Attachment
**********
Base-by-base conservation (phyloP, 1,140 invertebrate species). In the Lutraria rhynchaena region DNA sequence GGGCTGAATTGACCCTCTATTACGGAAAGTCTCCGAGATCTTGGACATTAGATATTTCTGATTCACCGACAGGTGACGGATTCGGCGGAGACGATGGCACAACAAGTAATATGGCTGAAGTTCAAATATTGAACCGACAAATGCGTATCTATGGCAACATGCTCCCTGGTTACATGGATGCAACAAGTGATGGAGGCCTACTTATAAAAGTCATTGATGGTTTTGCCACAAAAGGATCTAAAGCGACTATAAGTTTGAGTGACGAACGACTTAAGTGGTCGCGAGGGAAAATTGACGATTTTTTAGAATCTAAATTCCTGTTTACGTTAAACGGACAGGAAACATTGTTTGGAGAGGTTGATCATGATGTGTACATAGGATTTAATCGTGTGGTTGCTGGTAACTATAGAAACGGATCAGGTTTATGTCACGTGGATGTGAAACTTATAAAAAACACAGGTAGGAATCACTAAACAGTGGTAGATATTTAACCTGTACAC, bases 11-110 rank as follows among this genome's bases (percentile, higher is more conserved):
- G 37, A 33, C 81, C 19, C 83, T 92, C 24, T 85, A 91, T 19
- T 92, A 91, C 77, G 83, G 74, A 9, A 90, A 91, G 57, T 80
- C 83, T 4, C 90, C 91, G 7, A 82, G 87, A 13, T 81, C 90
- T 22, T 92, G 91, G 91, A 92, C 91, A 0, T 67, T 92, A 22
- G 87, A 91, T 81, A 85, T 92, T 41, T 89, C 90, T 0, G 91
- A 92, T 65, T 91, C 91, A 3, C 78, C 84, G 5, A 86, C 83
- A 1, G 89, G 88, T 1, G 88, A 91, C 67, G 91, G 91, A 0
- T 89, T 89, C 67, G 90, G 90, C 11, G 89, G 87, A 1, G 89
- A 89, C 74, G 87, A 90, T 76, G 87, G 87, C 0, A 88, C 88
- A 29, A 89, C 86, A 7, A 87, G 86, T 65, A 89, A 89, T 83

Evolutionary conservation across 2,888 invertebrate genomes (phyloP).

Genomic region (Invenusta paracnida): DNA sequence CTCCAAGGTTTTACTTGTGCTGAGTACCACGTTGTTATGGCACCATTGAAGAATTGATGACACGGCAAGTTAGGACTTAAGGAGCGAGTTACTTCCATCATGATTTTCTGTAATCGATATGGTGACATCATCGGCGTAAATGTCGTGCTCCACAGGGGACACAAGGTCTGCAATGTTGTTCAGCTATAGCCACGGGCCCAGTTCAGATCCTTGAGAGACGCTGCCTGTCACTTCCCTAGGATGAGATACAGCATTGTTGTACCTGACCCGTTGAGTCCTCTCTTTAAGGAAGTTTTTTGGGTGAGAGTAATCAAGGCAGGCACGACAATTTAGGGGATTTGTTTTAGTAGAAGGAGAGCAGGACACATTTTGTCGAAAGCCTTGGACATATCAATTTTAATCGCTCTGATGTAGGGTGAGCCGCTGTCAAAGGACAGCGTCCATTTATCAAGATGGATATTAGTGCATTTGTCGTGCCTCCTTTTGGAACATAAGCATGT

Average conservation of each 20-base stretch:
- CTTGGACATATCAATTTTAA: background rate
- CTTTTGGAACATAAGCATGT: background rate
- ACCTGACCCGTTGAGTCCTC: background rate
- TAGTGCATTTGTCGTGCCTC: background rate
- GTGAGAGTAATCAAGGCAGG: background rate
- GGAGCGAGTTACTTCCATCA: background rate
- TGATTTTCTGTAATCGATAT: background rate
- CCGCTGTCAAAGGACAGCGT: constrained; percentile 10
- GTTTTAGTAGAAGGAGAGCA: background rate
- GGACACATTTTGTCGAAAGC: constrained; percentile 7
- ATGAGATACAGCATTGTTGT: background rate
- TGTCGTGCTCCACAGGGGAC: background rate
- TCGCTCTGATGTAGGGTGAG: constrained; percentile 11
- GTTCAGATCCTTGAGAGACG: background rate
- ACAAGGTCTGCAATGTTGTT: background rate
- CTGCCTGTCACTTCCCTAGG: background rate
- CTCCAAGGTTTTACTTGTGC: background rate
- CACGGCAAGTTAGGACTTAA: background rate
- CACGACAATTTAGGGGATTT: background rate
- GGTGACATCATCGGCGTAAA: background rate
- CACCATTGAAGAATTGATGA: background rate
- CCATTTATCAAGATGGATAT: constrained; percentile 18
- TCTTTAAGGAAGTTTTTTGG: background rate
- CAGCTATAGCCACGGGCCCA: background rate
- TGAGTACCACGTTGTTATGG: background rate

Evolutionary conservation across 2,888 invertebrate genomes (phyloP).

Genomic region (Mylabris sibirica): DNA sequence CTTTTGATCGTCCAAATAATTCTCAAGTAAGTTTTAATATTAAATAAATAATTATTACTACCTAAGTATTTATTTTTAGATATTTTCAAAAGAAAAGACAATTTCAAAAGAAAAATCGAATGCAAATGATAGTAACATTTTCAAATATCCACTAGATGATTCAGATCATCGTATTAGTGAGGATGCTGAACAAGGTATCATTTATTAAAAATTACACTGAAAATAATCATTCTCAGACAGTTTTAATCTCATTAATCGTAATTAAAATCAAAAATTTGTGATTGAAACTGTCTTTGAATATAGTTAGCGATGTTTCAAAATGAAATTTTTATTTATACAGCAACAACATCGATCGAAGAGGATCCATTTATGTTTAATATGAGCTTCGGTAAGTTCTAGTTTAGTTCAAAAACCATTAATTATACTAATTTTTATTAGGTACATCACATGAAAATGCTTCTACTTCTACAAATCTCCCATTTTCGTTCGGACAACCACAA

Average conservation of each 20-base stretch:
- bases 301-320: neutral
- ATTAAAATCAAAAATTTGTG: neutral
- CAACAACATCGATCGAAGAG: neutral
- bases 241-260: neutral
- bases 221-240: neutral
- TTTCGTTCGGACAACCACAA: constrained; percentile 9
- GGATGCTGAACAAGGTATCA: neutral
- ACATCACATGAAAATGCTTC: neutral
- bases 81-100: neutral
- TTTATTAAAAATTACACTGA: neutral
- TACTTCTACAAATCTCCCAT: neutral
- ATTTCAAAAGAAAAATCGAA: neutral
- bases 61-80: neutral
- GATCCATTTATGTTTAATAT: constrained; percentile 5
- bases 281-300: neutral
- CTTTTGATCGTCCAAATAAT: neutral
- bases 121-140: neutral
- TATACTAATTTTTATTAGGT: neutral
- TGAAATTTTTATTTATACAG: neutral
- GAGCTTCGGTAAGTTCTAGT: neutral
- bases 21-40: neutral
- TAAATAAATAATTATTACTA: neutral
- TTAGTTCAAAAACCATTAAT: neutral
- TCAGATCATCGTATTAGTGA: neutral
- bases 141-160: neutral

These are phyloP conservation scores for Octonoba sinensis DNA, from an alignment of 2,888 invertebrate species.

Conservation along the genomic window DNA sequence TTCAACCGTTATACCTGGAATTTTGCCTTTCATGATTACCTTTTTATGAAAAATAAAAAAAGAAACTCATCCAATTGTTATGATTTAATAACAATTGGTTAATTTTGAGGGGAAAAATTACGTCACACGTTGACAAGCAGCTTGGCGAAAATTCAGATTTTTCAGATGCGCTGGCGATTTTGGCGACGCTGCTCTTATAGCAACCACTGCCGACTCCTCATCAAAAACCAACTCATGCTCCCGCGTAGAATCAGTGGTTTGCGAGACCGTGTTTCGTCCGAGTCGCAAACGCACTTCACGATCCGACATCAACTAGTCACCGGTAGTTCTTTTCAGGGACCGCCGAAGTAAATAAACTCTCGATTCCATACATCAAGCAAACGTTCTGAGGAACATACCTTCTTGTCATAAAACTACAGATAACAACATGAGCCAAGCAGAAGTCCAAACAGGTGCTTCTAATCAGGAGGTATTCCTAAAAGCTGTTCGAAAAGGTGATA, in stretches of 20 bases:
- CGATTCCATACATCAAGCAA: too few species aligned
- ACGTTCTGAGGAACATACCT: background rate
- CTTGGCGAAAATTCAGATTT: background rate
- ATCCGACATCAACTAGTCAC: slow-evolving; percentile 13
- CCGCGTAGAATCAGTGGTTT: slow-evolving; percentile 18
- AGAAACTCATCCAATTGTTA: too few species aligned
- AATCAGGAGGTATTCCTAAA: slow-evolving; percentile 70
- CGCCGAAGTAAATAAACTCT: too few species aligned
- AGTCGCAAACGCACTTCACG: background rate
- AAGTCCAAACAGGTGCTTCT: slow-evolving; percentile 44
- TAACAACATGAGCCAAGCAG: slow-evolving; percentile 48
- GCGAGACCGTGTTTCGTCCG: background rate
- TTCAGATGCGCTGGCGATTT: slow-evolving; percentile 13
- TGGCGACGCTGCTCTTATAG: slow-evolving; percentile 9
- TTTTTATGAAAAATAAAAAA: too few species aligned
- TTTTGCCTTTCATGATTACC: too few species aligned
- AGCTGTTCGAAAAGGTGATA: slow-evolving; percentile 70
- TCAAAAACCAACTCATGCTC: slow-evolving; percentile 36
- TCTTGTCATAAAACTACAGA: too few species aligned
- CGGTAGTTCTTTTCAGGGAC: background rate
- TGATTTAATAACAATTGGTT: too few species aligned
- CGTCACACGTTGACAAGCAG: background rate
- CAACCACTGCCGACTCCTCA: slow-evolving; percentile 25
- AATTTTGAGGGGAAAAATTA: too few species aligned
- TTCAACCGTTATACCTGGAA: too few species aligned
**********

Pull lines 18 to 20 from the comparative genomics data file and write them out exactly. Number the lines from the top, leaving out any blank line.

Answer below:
- TAGTGCATTTGTCGTGCCTC: background rate
- GTGAGAGTAATCAAGGCAGG: background rate
- GGAGCGAGTTACTTCCATCA: background rate